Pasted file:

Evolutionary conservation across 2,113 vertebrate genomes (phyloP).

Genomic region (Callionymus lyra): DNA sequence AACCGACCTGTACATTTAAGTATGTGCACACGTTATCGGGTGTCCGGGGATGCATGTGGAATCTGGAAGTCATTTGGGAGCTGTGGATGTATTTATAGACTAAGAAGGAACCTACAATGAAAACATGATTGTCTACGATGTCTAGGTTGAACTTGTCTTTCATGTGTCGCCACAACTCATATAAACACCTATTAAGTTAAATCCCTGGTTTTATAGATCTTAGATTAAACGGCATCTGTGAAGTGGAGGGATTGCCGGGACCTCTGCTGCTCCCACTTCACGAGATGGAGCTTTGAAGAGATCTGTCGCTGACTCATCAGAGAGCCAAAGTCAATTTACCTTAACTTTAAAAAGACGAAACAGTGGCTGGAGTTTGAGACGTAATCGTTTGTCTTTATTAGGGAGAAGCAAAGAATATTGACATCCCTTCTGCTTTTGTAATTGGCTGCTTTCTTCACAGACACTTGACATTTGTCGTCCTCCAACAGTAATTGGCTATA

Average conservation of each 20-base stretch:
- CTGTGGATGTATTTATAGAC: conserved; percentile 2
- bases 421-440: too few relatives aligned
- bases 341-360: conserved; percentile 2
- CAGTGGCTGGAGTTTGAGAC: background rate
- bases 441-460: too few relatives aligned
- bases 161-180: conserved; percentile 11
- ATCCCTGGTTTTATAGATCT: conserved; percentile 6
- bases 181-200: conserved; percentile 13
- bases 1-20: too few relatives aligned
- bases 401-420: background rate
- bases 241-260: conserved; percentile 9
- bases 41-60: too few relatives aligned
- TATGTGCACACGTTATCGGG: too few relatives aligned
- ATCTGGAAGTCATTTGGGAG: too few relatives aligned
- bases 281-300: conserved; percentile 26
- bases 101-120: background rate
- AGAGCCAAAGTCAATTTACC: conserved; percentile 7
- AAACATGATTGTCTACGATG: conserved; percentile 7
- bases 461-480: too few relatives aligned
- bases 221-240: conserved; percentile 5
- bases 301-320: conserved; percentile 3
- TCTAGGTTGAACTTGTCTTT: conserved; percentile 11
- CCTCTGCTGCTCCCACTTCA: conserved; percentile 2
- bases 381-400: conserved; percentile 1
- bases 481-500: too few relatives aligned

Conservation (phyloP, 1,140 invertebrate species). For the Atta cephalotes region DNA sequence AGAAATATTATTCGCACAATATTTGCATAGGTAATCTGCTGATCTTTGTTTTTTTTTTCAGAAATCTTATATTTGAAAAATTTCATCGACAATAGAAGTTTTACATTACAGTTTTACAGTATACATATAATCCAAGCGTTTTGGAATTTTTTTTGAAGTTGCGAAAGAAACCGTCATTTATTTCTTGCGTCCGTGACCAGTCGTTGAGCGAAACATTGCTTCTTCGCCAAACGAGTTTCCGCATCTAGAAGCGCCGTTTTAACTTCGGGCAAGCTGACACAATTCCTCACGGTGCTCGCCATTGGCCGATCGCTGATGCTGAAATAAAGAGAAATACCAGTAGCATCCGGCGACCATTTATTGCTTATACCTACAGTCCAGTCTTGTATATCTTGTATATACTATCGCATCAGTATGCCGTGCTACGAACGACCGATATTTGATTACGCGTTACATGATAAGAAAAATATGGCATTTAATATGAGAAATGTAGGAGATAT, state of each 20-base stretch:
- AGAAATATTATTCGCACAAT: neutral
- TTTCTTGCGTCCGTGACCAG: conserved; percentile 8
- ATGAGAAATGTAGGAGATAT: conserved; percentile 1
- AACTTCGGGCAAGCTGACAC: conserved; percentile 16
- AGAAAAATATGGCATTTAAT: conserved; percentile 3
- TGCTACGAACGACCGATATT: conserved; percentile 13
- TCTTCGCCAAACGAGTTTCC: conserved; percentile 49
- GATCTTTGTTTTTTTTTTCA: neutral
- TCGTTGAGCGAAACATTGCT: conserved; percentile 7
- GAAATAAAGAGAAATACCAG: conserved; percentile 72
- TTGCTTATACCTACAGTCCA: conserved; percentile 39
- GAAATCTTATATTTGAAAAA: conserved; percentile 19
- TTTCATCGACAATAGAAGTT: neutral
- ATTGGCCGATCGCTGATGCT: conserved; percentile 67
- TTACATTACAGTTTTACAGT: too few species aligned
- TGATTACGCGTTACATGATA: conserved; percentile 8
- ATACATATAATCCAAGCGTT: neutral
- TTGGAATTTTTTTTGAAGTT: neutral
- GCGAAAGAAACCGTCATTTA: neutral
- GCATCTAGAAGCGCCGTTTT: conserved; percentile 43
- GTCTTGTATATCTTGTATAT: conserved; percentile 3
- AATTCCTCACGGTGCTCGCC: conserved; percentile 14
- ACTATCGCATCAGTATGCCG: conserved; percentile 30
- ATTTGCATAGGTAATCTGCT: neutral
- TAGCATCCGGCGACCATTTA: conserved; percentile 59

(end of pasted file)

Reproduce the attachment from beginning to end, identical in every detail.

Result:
Evolutionary conservation across 2,113 vertebrate genomes (phyloP).

Genomic region (Callionymus lyra): DNA sequence AACCGACCTGTACATTTAAGTATGTGCACACGTTATCGGGTGTCCGGGGATGCATGTGGAATCTGGAAGTCATTTGGGAGCTGTGGATGTATTTATAGACTAAGAAGGAACCTACAATGAAAACATGATTGTCTACGATGTCTAGGTTGAACTTGTCTTTCATGTGTCGCCACAACTCATATAAACACCTATTAAGTTAAATCCCTGGTTTTATAGATCTTAGATTAAACGGCATCTGTGAAGTGGAGGGATTGCCGGGACCTCTGCTGCTCCCACTTCACGAGATGGAGCTTTGAAGAGATCTGTCGCTGACTCATCAGAGAGCCAAAGTCAATTTACCTTAACTTTAAAAAGACGAAACAGTGGCTGGAGTTTGAGACGTAATCGTTTGTCTTTATTAGGGAGAAGCAAAGAATATTGACATCCCTTCTGCTTTTGTAATTGGCTGCTTTCTTCACAGACACTTGACATTTGTCGTCCTCCAACAGTAATTGGCTATA

Average conservation of each 20-base stretch:
- CTGTGGATGTATTTATAGAC: conserved; percentile 2
- bases 421-440: too few relatives aligned
- bases 341-360: conserved; percentile 2
- CAGTGGCTGGAGTTTGAGAC: background rate
- bases 441-460: too few relatives aligned
- bases 161-180: conserved; percentile 11
- ATCCCTGGTTTTATAGATCT: conserved; percentile 6
- bases 181-200: conserved; percentile 13
- bases 1-20: too few relatives aligned
- bases 401-420: background rate
- bases 241-260: conserved; percentile 9
- bases 41-60: too few relatives aligned
- TATGTGCACACGTTATCGGG: too few relatives aligned
- ATCTGGAAGTCATTTGGGAG: too few relatives aligned
- bases 281-300: conserved; percentile 26
- bases 101-120: background rate
- AGAGCCAAAGTCAATTTACC: conserved; percentile 7
- AAACATGATTGTCTACGATG: conserved; percentile 7
- bases 461-480: too few relatives aligned
- bases 221-240: conserved; percentile 5
- bases 301-320: conserved; percentile 3
- TCTAGGTTGAACTTGTCTTT: conserved; percentile 11
- CCTCTGCTGCTCCCACTTCA: conserved; percentile 2
- bases 381-400: conserved; percentile 1
- bases 481-500: too few relatives aligned

Conservation (phyloP, 1,140 invertebrate species). For the Atta cephalotes region DNA sequence AGAAATATTATTCGCACAATATTTGCATAGGTAATCTGCTGATCTTTGTTTTTTTTTTCAGAAATCTTATATTTGAAAAATTTCATCGACAATAGAAGTTTTACATTACAGTTTTACAGTATACATATAATCCAAGCGTTTTGGAATTTTTTTTGAAGTTGCGAAAGAAACCGTCATTTATTTCTTGCGTCCGTGACCAGTCGTTGAGCGAAACATTGCTTCTTCGCCAAACGAGTTTCCGCATCTAGAAGCGCCGTTTTAACTTCGGGCAAGCTGACACAATTCCTCACGGTGCTCGCCATTGGCCGATCGCTGATGCTGAAATAAAGAGAAATACCAGTAGCATCCGGCGACCATTTATTGCTTATACCTACAGTCCAGTCTTGTATATCTTGTATATACTATCGCATCAGTATGCCGTGCTACGAACGACCGATATTTGATTACGCGTTACATGATAAGAAAAATATGGCATTTAATATGAGAAATGTAGGAGATAT, state of each 20-base stretch:
- AGAAATATTATTCGCACAAT: neutral
- TTTCTTGCGTCCGTGACCAG: conserved; percentile 8
- ATGAGAAATGTAGGAGATAT: conserved; percentile 1
- AACTTCGGGCAAGCTGACAC: conserved; percentile 16
- AGAAAAATATGGCATTTAAT: conserved; percentile 3
- TGCTACGAACGACCGATATT: conserved; percentile 13
- TCTTCGCCAAACGAGTTTCC: conserved; percentile 49
- GATCTTTGTTTTTTTTTTCA: neutral
- TCGTTGAGCGAAACATTGCT: conserved; percentile 7
- GAAATAAAGAGAAATACCAG: conserved; percentile 72
- TTGCTTATACCTACAGTCCA: conserved; percentile 39
- GAAATCTTATATTTGAAAAA: conserved; percentile 19
- TTTCATCGACAATAGAAGTT: neutral
- ATTGGCCGATCGCTGATGCT: conserved; percentile 67
- TTACATTACAGTTTTACAGT: too few species aligned
- TGATTACGCGTTACATGATA: conserved; percentile 8
- ATACATATAATCCAAGCGTT: neutral
- TTGGAATTTTTTTTGAAGTT: neutral
- GCGAAAGAAACCGTCATTTA: neutral
- GCATCTAGAAGCGCCGTTTT: conserved; percentile 43
- GTCTTGTATATCTTGTATAT: conserved; percentile 3
- AATTCCTCACGGTGCTCGCC: conserved; percentile 14
- ACTATCGCATCAGTATGCCG: conserved; percentile 30
- ATTTGCATAGGTAATCTGCT: neutral
- TAGCATCCGGCGACCATTTA: conserved; percentile 59